Avoid this antibiotic if you have Hashimoto’s low thyroid
We often trust doctors when they prescribe an antibiotic, however, a class of antibiotics called fluoroquinolones shows it can have some alarming side effects and should only be taken as a last resort. If you are working to manage Hashimoto's low thyroid, it's critical you support your healthy gut bacteria and your immune system and avoid antibiotics unless absolutely necessary. Fluoroquinolones are a category of broad-spectrum antibiotics typically given for infections of the kidneys, respiratory tract, acute bacterial sinusitis, and uncomplicated urinary tract infections Fluoroquinolones brand names include Cipro (ciprofloxacin), Cipro XR, Proquin XR, Levaquin (levofloxacin), Floxin, Noroxin, Avelox, Factive, and certain generics. Basically any drug ending in "floxacin" is a fluoroquinolone. The side effects are so bad it's referred to as "getting floxed" and the FDA warns people to avoid this family of antibiotics unless there are truly no other options. Fluoroquinolones raise the risk of tendinitis and tendon rupture One of the most surprising side effects of fluoroquinolones is increased risk of tendinitis and tendon ruptures. Fluoroquinolones weaken and alter the structure of tendons. It's believed they do this by:
Boosting levels of enzymes that damage soft tissue.
Interfering with the way our bodies replicate DNA, essential to repair of minor damage that running might cause.
Disrupting blood flow to collagen in the muscles and tendons.
The Achilles tendon seems to be especially vulnerable, making fluoroquinolones especially problematic for runners.
Taking fluoroquinolones will give you a 70 percent greater risk of tendinopathy and a 30 percent greater risk of full rupture than if you took a different kind of antibiotic. Signs of impending tendon damage may include tendon, join, and muscle pain soon after taking the drug, yet the risks can continue for weeks after you stop taking a fluoroquinolone. The higher your dose and the longer you take fluoroquinolones, the greater your risk of tendon problems. The most vulnerable populations include:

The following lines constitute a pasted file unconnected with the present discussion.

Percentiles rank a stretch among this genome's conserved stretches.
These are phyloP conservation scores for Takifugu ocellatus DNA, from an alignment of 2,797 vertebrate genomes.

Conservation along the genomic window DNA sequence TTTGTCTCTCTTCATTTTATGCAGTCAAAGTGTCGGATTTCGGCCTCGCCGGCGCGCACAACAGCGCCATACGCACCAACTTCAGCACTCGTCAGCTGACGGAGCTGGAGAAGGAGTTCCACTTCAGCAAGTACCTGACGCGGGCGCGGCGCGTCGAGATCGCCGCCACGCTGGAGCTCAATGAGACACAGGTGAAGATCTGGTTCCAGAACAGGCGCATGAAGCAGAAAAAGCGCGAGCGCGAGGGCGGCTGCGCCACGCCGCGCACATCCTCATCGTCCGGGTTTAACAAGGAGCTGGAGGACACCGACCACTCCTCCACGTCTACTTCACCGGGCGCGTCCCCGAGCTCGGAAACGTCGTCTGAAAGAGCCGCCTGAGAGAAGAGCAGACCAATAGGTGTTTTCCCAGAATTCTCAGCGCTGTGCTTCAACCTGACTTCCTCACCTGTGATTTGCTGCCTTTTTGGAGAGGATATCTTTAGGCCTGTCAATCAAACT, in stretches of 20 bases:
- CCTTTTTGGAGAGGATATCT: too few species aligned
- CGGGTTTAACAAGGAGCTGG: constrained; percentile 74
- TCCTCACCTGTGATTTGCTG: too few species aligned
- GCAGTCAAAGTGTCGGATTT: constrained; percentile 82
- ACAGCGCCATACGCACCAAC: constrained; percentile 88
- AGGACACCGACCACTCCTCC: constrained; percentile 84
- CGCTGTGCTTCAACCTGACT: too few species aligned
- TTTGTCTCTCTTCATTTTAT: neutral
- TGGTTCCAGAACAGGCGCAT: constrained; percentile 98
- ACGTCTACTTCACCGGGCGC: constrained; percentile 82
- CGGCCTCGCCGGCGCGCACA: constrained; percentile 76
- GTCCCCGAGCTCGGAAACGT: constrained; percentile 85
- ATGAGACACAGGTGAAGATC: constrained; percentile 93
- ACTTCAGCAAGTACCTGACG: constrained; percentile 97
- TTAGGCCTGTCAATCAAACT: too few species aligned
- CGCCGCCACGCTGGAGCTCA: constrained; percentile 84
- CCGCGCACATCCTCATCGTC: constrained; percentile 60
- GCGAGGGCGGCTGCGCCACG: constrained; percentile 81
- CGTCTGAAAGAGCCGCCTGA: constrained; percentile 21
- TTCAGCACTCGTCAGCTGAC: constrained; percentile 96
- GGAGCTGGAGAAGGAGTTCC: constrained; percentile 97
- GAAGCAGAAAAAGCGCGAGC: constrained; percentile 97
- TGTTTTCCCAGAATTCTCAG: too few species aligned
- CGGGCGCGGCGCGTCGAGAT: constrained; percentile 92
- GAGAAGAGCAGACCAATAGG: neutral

People with kidney disease
Patients taking corticosteroid medications
Fluoroquinolones have a long and troubling history of side effects Fluoroquinolone drugs have required warnings for years, to the point the FDA has assigned them a "black box" warning. FDA alerts include:
In 2008, the increased risk of tendinitis and tendon rupture.
In 2011, the risk of worsening myasthenia gravis, an autoimmune neuromuscular disease.
In 2013, the potential for irreversible peripheral neuropathy, which is serious nerve damage.
In 2016, a "black box" warning for potentially disabling and permanent damage to tendons, muscles, joints, nerves and the central nervous system.
In 2018, a warning of mental health side effects such as disorientation, agitation, nervousness, memory impairment, and delirium.
In 2018, a warning of severe blood sugar disturbances that can lead to coma.
Because these risks outweigh potential benefits, these drugs should only be used for as a last resort after other antibiotic classes were tried unsuccessfully. Fluoroquinolones help create antibiotic resistant bacteria Fluoroquinolones also appear to help create antibiotic resistant bugs as their effectiveness in killing bacteria has dropped from 100 percent to about 70 percent. Only use fluoroquinolones as a last resort Despite the FDA warnings and that various medical groups have stopped recommending fluoroquinolones, studies show they are still commonly prescribed. If you have Hashimoto's low thyroid, it's up to you to educate yourself about what is safe before accepting a prescription from a doctor. If you have Hashimoto's low thyroid you may be more prone to bacterial infections. This is because autoimmune diseases such as Hashimto's low thyroid involve an imbalanced immune system, a leaky gut, poor gut bacteria health and composition, and weakened adrenal function. Addressing these factors is paramount to managing Hashimoto's low thyroid and will also help you prevent and resolve chronic bacterial infections. Also, there are many good alternatives to antibiotics that are often successful and safe. Ask my office for more advice on managing Hashimoto's low thyroid or your bacterial infection.
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